|Ira Flatow was greeted by a packed house of three hundred students, faculty and fans in the Freed Curd Auditorium on the campus of Murray State University on Monday night. The longtime NPR host of Science Friday was on hand to speak in an event sponsored by the Gary Boggess Distinguished Lecture program. Boggess, a retired Murray State professor and his wife were also in the audience to enjoy the presentation.
Flatow began his career in radio in Buffalo New York while still a college student. When his station became a National Public Radio affiliate, he found a career that uses his engineering degree and his enthusiasm for all things scientific. His body of work includes the popular PBS series “Newton’s Apple”.
Creativity in science was the topic of the evening.
“Inspiration” said Flatow “can come from many different places. Timing is everything.” A series of examples of timing included the invention of the fuel cell in 1839. It didn’t go anywhere for over a hundred years because there was no market. When the space race began, fuel cells became interesting because they produce boost for rockets and their byproduct is water.
There is a mythology to invention. Flatow told the crowd that the belief that all inventors are geniuses is a myth. He showed slides of inventions by movie stars. Actresses Jamie Lee Curtis and Hedde Lamar were patent holders. Michael Jackson patented the steps to his dance step, the moonwalk. Eddie Van Halen patented a guitar style. A teetotaling band leader, Fred Waring, was a co-creator of a kitchen appliance. Waring wanted to make fruit drinks as he traveled with his band, so when an aspiring inventor brought him an early blender and asked for help perfecting it, Waring bought in and helped out. The Waring blender was the result.
Flatow told his audience that inspiration, motivation, vision, spunk, luck and youth are key ingredients to creative invention. He told the crowd that motivation and spunk are necessary to keep going when everyone else says the invention won’t work. Luck is having a prepared mind. Luck is being at the right place at the right time and in being prepared to see possibilities that others walk by.
To illustrate a prepared mind, the inventor of Velcro came up with the fastener idea after a walk in the woods. He looked carefully at the burrs stuck to his trousers and figured out how to make the hooks and whirls become stick tights.
During the question and answer session, Flatow was asked how Science Friday is put together. He said he has an excellent staff and access to embargoed science publications that key in on trends and discoveries. The process of planning a two hour show involves moving guests around and sometimes being able to reserve the second hour for books and book reviews.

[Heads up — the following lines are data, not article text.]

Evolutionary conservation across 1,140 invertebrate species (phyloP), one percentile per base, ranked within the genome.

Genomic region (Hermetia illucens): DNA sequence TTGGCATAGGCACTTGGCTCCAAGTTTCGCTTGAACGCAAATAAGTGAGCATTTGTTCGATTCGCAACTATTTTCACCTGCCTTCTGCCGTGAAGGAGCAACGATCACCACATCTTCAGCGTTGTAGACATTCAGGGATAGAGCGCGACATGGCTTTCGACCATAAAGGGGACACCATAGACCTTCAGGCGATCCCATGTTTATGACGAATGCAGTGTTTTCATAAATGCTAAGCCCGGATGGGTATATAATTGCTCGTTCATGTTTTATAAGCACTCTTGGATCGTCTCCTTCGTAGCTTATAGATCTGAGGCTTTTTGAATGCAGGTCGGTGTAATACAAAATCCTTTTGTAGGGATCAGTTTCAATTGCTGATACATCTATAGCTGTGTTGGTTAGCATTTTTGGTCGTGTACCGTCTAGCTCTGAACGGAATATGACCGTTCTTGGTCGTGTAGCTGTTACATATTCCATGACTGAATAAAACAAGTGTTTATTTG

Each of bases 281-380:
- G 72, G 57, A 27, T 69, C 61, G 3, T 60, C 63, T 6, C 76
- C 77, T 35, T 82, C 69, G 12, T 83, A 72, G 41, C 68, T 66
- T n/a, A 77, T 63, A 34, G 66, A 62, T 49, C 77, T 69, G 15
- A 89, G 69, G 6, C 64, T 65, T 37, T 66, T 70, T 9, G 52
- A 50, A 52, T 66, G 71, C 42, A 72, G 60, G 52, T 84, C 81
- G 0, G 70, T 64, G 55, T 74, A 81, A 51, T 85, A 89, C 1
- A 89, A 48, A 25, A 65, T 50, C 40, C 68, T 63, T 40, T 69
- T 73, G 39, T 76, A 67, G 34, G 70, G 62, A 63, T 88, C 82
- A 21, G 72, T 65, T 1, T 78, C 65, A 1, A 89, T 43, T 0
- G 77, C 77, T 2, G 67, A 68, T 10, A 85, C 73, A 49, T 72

“There is an explosion in the amount of stuff out there.” He said.
Asked about anti-intellectualism, he said he said that he has learned he can’t change minds. If someone believes that the Grand Canyon was created by Noah’s Flood, nothing he can say will convince them otherwise. However, “scientists need to step up.”
The internet is a great thing. But he worries about intellectual property rights.
“This (power point) presentation may turn up on the internet tomorrow.”
Shared work may turn out to be unpaid work. What to do with a good idea?
“Talk to someone you trust or to a patent attorney – and get a nondisclosure statement from them.”
Flatow discussed ethics in science. He worries about nanotechnology. There are nannites everywhere, but there are few if any studies on their effects. He doesn’t know that they are harmful, but he recalled that asbestos was also advertised to be safe because it was natural. It was only after widespread use that it was found to be a carcinogen.
Flatow reminded his audience that part of scientific training should be looking at consequences.
As far as teaching ethics - “If you’re an ethical person, you’ll be an ethical scientist.”
Organizers of the event can pat themselves on the back for bringing an articulate spokesman for the scientific method to Murray State. Exposure to stars of science can only encourage students to invent while they’re young. That’s the best time to do it, according to Ira Flatow.